How to Amp up your sales letters

How to Amp Up Your Sales Letter and Ensure a Response

How to Amp Up Your Sales Letter and Ensure a Response
A sales letter is one of the best tools you have to make an impression. It’s important, and it’s something you want to get right the first time, but it’s not necessarily something that has to be obsessed over. There are a few basic rules that, if followed, can lead to a sales letter that leads to, well, leads. Follow this guide to creating an amazing sales letter that sells.
A good sales letter is always personalized to the potential client – avoid boilerplate copy!
Resist the urge to write a boilerplate letter and then add a name, a company, and a few tidbits designed to give the impression of a personalized correspondence. If you add a few nuggets to make it appear as if you wrote your sales letter specifically for them, it will appear as if you added a few nuggets to make it appear as if you wrote your sales letter specifically for them.
Write each letter individually. If you take a form-letter shortcut, it will show. Absolutely no one will respond well to a letter they can tell was sent to a million other people with a few adjustments made to trick them into thinking it was just for them.
It’s All About Them
In its purest form, sales is the business of convincing people you can do something for them. Your letter should not focus on what “we offer”; it should focus on what “you’ll get.” By writing about what you can do, you’re coming from the perspective of doing something for yourself. The entire tone and context should revolve around how the prospective client’s situation will improve if they choose to do business with you.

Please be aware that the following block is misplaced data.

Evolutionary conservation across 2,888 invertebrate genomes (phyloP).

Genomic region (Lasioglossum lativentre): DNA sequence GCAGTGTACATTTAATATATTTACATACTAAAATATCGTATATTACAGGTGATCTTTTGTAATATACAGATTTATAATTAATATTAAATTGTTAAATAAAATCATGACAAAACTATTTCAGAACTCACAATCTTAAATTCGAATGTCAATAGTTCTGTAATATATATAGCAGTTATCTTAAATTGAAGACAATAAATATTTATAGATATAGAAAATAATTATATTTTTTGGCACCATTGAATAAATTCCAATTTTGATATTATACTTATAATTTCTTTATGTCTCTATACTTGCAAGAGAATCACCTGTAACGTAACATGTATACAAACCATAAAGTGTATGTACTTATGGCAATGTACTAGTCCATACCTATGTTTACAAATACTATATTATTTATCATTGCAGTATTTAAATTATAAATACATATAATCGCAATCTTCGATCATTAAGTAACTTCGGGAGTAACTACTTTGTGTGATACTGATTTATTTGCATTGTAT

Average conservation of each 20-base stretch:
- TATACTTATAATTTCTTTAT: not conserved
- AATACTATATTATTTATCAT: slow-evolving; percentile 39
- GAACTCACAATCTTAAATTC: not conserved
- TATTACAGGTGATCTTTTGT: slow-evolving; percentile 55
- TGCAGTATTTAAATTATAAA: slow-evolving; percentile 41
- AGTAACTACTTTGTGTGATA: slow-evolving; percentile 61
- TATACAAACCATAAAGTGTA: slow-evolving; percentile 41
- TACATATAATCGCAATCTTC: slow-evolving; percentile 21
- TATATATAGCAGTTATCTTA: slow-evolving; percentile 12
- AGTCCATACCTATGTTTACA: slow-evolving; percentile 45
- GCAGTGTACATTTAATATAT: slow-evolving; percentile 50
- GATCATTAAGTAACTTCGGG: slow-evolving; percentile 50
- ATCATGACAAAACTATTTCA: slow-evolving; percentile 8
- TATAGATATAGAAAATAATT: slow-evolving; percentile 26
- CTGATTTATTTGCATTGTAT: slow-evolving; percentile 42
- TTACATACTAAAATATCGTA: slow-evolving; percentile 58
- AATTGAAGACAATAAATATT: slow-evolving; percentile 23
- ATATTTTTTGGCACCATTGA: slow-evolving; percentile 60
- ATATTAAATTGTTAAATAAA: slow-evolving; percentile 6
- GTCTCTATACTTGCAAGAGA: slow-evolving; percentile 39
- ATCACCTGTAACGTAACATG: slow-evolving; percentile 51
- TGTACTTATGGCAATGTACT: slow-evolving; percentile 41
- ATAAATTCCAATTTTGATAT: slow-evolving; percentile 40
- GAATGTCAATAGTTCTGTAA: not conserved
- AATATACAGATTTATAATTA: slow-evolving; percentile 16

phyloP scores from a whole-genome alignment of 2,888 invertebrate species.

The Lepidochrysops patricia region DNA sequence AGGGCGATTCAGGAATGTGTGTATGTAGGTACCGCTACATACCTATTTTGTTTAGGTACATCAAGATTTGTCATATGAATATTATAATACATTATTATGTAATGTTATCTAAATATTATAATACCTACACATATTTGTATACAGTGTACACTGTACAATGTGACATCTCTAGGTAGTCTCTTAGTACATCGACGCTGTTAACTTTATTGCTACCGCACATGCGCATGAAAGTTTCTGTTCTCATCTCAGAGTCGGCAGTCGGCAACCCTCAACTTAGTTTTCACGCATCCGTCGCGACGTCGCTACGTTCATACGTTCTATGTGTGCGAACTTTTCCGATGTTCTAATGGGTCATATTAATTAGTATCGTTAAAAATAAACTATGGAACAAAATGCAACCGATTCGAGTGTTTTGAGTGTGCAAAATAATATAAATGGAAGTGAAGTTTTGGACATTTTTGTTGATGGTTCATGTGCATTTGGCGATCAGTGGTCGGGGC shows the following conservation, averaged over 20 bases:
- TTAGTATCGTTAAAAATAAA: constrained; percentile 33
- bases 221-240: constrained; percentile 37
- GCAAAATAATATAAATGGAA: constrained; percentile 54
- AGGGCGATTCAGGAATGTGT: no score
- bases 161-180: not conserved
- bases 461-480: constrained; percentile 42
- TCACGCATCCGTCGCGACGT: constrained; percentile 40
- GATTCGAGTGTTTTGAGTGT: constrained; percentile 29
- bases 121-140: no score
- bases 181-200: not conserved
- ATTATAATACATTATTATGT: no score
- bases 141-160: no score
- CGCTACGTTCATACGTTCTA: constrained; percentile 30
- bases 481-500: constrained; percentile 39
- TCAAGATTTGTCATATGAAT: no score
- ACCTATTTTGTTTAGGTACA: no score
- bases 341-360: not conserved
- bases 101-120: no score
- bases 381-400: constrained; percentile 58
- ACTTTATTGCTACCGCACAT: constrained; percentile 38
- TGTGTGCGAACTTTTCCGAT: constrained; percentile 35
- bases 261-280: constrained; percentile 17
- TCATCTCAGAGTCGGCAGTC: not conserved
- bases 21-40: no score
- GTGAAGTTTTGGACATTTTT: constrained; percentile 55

Put the Ball in Your Own Court
Never end a sales letter with the onus on the client. If you leave it up to them to follow up with you, you’re taking all the control away from yourself and putting it into the hands of someone who you can’t be certain will ever call back. It’s not polite to ask the potential client to call you if they’re interested. It’s bad business.
Your pitch should be followed by a promise to follow up with them in a day or two days or a week. If you leave it up to them to call, plan to be sitting by a phone that isn’t going to ring.
Rely on Your Words
Resist the urge to add a loud graphic element or flowery background to your letter. A sales letter is not the place for graphic design. Let your words do the talking. A sales letter should be short, smart, and to the point.
If you’re not a great writer, that’s fine. Be honest about your limitations and hire a copywriter. A sales letter, in its purest form, is a large concept boiled down to a few paragraphs consisting of a few sentences each. Putting graphics and images and design on a sales letter is like a restaurant putting too much seasoning on a piece of fish – it makes the diner wonder what they’re covering up.
Avoid flowery graphics or bold design motifs. Let your words do the talking.
There is no magic formula for a good sales letter. It should focus on what comedian George Carlin called “language economy” – using the least amount of words as humanly possible to get the point across. Be honest, speak in plain English, and be brief. Most importantly, end things with the understanding that you’ll call them, not the other way around.
Andrew Lisa is a freelance writer living in Los Angeles. He writes about small business, personal finance, and how to accept mobile payments.

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